The Time Traveler’s Wife

The Time Traveler's Wife

I read the novel version of The Time Traveler’s Wife a few years ago, and I loved it. It was really well done.   This weekend, we finally got around to going to see the film version, and I loved it too, just not quite as much.  I think that happens most of the time with books that are turned into films.  So much of the story has to be left out when you change the medium, it’s rare to find a film version that really works.   And I would say, this one did.

The premise of the story is that Henry has a genetic disorder that causes him to travel through time, back and forth.  He cannot control it, doesn’t know how to predict when or where it will happen.  But mostly he is drawn to magnet people, magnet events.  His mother’s death in a freak car accident, for example.  He finds that while he travels back and forth in time, he is mostly powerless to change events.  I say mostly, because while he cannot save his mother, he certainly changes the destiny of a little girl named Clare when he appears in the shrubs near her favorite meadow, stark naked and asking for a blanket to cover himself.  Clare grows up with these frequent visits, and she quickly falls in love with Henry.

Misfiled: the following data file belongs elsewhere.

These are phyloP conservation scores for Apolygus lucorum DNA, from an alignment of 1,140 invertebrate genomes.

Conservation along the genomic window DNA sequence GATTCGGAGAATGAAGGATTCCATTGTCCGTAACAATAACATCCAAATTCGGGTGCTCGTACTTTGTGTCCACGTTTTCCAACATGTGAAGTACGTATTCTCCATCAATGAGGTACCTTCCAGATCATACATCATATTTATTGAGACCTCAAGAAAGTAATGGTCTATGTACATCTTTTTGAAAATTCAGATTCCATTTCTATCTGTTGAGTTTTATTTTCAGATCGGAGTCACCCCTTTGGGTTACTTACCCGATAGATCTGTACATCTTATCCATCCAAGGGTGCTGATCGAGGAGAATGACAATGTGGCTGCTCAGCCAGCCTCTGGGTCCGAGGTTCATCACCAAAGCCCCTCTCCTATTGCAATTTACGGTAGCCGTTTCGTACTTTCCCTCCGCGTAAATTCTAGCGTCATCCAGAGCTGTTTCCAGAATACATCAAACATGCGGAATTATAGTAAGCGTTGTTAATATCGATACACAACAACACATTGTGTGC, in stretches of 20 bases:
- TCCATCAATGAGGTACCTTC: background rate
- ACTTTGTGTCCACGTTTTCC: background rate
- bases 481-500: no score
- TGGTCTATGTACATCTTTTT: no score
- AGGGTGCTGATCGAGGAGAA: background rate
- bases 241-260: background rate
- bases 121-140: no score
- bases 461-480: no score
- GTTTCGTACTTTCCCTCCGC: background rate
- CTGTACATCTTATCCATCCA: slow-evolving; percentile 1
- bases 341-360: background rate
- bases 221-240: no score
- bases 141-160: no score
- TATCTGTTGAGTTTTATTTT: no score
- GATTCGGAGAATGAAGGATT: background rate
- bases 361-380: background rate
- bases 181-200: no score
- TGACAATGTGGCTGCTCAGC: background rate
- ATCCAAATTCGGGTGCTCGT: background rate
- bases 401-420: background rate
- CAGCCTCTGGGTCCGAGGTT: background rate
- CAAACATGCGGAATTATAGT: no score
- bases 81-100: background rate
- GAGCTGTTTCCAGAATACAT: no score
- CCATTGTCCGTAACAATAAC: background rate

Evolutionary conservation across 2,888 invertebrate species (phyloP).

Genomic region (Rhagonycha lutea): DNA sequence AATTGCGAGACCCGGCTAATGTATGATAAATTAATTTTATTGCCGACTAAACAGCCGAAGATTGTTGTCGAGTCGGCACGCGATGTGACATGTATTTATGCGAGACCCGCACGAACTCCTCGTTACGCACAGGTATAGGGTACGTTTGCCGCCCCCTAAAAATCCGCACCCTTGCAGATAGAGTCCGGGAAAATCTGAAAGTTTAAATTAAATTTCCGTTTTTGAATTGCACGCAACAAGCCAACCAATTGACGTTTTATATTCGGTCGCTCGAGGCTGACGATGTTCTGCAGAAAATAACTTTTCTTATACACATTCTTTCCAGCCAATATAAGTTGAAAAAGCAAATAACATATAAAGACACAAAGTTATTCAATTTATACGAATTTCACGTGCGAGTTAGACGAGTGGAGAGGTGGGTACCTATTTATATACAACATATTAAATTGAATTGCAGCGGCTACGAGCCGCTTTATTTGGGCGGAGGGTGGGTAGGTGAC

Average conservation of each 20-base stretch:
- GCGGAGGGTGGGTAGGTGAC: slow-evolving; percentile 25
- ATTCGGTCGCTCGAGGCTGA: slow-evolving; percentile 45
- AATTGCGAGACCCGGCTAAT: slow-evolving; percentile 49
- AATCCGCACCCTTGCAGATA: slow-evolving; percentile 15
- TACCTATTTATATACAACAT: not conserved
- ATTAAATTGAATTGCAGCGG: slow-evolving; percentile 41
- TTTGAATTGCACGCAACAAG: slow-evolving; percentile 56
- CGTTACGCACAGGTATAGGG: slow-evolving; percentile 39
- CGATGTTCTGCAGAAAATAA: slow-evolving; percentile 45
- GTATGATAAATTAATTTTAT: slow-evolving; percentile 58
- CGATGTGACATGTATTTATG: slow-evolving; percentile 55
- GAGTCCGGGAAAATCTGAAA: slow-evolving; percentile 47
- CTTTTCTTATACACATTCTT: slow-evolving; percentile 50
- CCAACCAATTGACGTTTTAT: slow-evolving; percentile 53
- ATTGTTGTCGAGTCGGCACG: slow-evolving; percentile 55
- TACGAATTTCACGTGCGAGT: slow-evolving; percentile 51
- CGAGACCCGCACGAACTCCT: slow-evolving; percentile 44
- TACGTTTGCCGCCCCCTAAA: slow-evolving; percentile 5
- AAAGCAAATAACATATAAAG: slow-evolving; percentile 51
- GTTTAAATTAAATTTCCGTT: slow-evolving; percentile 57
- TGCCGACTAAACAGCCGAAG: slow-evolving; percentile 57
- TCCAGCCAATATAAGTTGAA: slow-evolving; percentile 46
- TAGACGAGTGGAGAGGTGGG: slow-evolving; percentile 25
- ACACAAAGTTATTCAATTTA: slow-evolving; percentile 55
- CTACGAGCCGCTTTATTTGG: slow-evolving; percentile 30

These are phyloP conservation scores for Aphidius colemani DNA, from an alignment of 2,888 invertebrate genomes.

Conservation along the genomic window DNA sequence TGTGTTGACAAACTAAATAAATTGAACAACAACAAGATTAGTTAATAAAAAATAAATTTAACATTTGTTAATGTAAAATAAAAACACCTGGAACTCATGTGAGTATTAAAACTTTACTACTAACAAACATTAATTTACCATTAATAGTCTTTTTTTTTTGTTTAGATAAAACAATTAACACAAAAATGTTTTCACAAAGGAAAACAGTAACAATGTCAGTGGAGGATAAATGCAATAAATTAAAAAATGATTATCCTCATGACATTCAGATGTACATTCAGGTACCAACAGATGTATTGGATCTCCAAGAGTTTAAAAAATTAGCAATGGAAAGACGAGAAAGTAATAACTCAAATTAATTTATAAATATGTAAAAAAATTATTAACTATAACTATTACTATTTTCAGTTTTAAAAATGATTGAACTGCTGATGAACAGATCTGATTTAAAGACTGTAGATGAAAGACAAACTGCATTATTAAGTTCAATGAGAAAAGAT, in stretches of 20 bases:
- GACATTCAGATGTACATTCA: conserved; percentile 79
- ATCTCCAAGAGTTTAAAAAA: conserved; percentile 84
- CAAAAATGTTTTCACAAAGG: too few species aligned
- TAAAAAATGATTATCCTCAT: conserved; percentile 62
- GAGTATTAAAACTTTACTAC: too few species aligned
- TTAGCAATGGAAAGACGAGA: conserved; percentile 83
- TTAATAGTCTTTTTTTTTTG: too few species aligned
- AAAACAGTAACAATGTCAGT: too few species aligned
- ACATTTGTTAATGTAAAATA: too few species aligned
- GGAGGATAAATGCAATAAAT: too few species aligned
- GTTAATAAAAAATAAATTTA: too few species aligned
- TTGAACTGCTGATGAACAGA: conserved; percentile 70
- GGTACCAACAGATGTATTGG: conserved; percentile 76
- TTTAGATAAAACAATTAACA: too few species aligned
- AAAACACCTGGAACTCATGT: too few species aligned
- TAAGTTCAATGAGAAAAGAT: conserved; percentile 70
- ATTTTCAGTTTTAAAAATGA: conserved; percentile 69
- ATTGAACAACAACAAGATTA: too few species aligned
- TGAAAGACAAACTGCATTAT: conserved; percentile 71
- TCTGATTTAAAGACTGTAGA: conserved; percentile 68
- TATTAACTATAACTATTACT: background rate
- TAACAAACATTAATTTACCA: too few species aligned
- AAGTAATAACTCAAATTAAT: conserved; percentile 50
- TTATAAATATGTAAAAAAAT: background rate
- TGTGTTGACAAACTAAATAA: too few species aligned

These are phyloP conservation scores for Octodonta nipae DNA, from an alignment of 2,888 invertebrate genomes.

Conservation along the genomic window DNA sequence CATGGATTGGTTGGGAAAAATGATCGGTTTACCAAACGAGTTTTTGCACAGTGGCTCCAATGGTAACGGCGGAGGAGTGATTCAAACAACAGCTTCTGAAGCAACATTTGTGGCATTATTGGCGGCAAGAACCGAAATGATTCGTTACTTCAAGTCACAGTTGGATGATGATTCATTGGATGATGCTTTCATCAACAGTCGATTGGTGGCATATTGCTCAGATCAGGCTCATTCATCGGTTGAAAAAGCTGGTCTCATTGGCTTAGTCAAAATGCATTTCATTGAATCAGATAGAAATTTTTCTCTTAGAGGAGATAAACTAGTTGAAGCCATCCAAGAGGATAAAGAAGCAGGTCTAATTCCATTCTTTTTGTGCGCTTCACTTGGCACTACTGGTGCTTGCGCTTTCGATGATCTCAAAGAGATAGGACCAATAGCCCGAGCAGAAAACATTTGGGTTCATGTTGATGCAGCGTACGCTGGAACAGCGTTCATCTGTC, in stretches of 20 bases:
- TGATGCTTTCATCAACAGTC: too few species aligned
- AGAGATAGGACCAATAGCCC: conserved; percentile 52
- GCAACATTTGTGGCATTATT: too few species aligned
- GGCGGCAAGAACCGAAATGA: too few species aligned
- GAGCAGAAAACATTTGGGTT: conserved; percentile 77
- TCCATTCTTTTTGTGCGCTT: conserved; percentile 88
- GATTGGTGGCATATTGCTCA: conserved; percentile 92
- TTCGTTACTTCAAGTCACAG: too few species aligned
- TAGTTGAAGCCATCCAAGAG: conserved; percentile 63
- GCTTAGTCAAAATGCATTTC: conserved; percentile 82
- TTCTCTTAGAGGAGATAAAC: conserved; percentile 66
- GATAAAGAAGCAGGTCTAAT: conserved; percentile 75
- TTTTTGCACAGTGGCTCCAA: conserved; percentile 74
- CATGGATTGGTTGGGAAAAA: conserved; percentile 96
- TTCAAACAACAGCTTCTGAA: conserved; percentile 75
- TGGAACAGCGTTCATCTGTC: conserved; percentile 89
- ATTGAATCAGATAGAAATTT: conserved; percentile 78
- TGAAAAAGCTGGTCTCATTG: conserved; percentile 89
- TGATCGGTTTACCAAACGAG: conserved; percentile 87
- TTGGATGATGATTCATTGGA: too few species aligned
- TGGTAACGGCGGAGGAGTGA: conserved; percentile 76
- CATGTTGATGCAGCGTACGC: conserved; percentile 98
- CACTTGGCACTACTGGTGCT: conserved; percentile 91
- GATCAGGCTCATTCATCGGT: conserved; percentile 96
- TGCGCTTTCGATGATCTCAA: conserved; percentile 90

While the time travel aspect makes the story sound like it might be science fiction, there is almost no science involved.  There is no explanation as to how this came about, and no cure is found for his disorder.  Instead, you are swept into a sweet and tender love story of two people, a story in which all of their time together is precious, and Clare spends much of her time waiting, hoping to see Henry again soon.  She says she would not have chosen this life, but feels helpless to fight it.  And having come to love Henry, she would not change it.